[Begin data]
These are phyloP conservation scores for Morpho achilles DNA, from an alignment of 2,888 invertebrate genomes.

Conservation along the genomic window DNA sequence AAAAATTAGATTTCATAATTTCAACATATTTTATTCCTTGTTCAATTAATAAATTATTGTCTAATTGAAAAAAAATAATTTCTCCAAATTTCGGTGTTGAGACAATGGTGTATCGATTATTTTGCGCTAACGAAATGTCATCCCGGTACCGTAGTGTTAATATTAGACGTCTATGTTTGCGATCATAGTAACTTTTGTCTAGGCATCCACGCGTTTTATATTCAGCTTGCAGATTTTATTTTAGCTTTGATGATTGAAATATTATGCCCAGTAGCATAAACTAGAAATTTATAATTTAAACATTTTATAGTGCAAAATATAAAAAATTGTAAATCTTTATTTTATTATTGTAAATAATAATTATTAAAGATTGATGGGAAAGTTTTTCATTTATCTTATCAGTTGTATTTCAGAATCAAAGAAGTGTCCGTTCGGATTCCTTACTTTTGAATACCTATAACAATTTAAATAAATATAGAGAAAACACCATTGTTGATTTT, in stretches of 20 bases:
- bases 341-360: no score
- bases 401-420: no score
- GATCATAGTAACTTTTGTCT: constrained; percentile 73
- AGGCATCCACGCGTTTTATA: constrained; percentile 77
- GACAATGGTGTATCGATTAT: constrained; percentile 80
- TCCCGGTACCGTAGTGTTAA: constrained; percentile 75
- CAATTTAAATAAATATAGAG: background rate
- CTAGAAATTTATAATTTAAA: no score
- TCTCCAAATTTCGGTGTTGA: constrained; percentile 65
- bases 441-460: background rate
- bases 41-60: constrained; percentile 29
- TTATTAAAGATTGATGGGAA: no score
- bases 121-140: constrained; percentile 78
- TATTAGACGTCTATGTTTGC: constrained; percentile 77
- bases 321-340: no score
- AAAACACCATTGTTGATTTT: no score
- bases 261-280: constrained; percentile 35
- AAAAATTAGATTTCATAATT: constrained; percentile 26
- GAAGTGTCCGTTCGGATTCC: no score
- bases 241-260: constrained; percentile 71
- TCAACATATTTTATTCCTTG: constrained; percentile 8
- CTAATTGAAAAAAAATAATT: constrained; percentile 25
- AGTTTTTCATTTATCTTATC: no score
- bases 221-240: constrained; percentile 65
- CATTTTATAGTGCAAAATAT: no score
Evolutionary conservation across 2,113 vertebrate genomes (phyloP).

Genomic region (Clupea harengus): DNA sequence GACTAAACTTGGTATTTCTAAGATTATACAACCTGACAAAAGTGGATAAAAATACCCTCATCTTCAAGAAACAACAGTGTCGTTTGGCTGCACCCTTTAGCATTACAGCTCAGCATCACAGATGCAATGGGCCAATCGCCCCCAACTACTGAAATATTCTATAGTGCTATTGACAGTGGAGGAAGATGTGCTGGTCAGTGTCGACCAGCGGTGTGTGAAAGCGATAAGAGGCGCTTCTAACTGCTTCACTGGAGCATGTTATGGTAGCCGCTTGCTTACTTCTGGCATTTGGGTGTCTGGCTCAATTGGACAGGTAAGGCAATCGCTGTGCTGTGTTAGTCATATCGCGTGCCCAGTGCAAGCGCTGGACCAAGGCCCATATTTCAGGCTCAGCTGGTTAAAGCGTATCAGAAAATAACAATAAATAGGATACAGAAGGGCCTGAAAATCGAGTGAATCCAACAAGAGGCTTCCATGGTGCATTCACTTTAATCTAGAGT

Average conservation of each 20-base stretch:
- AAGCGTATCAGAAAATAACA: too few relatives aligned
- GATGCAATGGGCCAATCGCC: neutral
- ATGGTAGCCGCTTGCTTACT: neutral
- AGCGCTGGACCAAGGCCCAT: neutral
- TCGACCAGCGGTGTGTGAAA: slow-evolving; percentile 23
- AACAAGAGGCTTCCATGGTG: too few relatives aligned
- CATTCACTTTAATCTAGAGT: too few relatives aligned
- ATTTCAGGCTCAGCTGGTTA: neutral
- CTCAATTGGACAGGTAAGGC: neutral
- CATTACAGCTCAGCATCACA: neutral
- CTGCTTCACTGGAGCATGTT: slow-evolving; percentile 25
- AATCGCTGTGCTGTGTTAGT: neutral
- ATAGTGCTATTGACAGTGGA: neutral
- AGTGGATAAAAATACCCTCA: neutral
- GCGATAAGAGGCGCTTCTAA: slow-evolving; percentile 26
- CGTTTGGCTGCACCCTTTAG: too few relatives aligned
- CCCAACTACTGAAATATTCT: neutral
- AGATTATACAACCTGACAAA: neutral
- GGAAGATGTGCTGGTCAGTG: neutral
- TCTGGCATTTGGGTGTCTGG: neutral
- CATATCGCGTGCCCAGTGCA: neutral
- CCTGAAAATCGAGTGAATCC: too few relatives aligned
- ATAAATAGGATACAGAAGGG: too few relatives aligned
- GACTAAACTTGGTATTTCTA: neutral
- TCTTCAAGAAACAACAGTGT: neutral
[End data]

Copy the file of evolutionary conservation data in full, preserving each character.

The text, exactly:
These are phyloP conservation scores for Morpho achilles DNA, from an alignment of 2,888 invertebrate genomes.

Conservation along the genomic window DNA sequence AAAAATTAGATTTCATAATTTCAACATATTTTATTCCTTGTTCAATTAATAAATTATTGTCTAATTGAAAAAAAATAATTTCTCCAAATTTCGGTGTTGAGACAATGGTGTATCGATTATTTTGCGCTAACGAAATGTCATCCCGGTACCGTAGTGTTAATATTAGACGTCTATGTTTGCGATCATAGTAACTTTTGTCTAGGCATCCACGCGTTTTATATTCAGCTTGCAGATTTTATTTTAGCTTTGATGATTGAAATATTATGCCCAGTAGCATAAACTAGAAATTTATAATTTAAACATTTTATAGTGCAAAATATAAAAAATTGTAAATCTTTATTTTATTATTGTAAATAATAATTATTAAAGATTGATGGGAAAGTTTTTCATTTATCTTATCAGTTGTATTTCAGAATCAAAGAAGTGTCCGTTCGGATTCCTTACTTTTGAATACCTATAACAATTTAAATAAATATAGAGAAAACACCATTGTTGATTTT, in stretches of 20 bases:
- bases 341-360: no score
- bases 401-420: no score
- GATCATAGTAACTTTTGTCT: constrained; percentile 73
- AGGCATCCACGCGTTTTATA: constrained; percentile 77
- GACAATGGTGTATCGATTAT: constrained; percentile 80
- TCCCGGTACCGTAGTGTTAA: constrained; percentile 75
- CAATTTAAATAAATATAGAG: background rate
- CTAGAAATTTATAATTTAAA: no score
- TCTCCAAATTTCGGTGTTGA: constrained; percentile 65
- bases 441-460: background rate
- bases 41-60: constrained; percentile 29
- TTATTAAAGATTGATGGGAA: no score
- bases 121-140: constrained; percentile 78
- TATTAGACGTCTATGTTTGC: constrained; percentile 77
- bases 321-340: no score
- AAAACACCATTGTTGATTTT: no score
- bases 261-280: constrained; percentile 35
- AAAAATTAGATTTCATAATT: constrained; percentile 26
- GAAGTGTCCGTTCGGATTCC: no score
- bases 241-260: constrained; percentile 71
- TCAACATATTTTATTCCTTG: constrained; percentile 8
- CTAATTGAAAAAAAATAATT: constrained; percentile 25
- AGTTTTTCATTTATCTTATC: no score
- bases 221-240: constrained; percentile 65
- CATTTTATAGTGCAAAATAT: no score
Evolutionary conservation across 2,113 vertebrate genomes (phyloP).

Genomic region (Clupea harengus): DNA sequence GACTAAACTTGGTATTTCTAAGATTATACAACCTGACAAAAGTGGATAAAAATACCCTCATCTTCAAGAAACAACAGTGTCGTTTGGCTGCACCCTTTAGCATTACAGCTCAGCATCACAGATGCAATGGGCCAATCGCCCCCAACTACTGAAATATTCTATAGTGCTATTGACAGTGGAGGAAGATGTGCTGGTCAGTGTCGACCAGCGGTGTGTGAAAGCGATAAGAGGCGCTTCTAACTGCTTCACTGGAGCATGTTATGGTAGCCGCTTGCTTACTTCTGGCATTTGGGTGTCTGGCTCAATTGGACAGGTAAGGCAATCGCTGTGCTGTGTTAGTCATATCGCGTGCCCAGTGCAAGCGCTGGACCAAGGCCCATATTTCAGGCTCAGCTGGTTAAAGCGTATCAGAAAATAACAATAAATAGGATACAGAAGGGCCTGAAAATCGAGTGAATCCAACAAGAGGCTTCCATGGTGCATTCACTTTAATCTAGAGT

Average conservation of each 20-base stretch:
- AAGCGTATCAGAAAATAACA: too few relatives aligned
- GATGCAATGGGCCAATCGCC: neutral
- ATGGTAGCCGCTTGCTTACT: neutral
- AGCGCTGGACCAAGGCCCAT: neutral
- TCGACCAGCGGTGTGTGAAA: slow-evolving; percentile 23
- AACAAGAGGCTTCCATGGTG: too few relatives aligned
- CATTCACTTTAATCTAGAGT: too few relatives aligned
- ATTTCAGGCTCAGCTGGTTA: neutral
- CTCAATTGGACAGGTAAGGC: neutral
- CATTACAGCTCAGCATCACA: neutral
- CTGCTTCACTGGAGCATGTT: slow-evolving; percentile 25
- AATCGCTGTGCTGTGTTAGT: neutral
- ATAGTGCTATTGACAGTGGA: neutral
- AGTGGATAAAAATACCCTCA: neutral
- GCGATAAGAGGCGCTTCTAA: slow-evolving; percentile 26
- CGTTTGGCTGCACCCTTTAG: too few relatives aligned
- CCCAACTACTGAAATATTCT: neutral
- AGATTATACAACCTGACAAA: neutral
- GGAAGATGTGCTGGTCAGTG: neutral
- TCTGGCATTTGGGTGTCTGG: neutral
- CATATCGCGTGCCCAGTGCA: neutral
- CCTGAAAATCGAGTGAATCC: too few relatives aligned
- ATAAATAGGATACAGAAGGG: too few relatives aligned
- GACTAAACTTGGTATTTCTA: neutral
- TCTTCAAGAAACAACAGTGT: neutral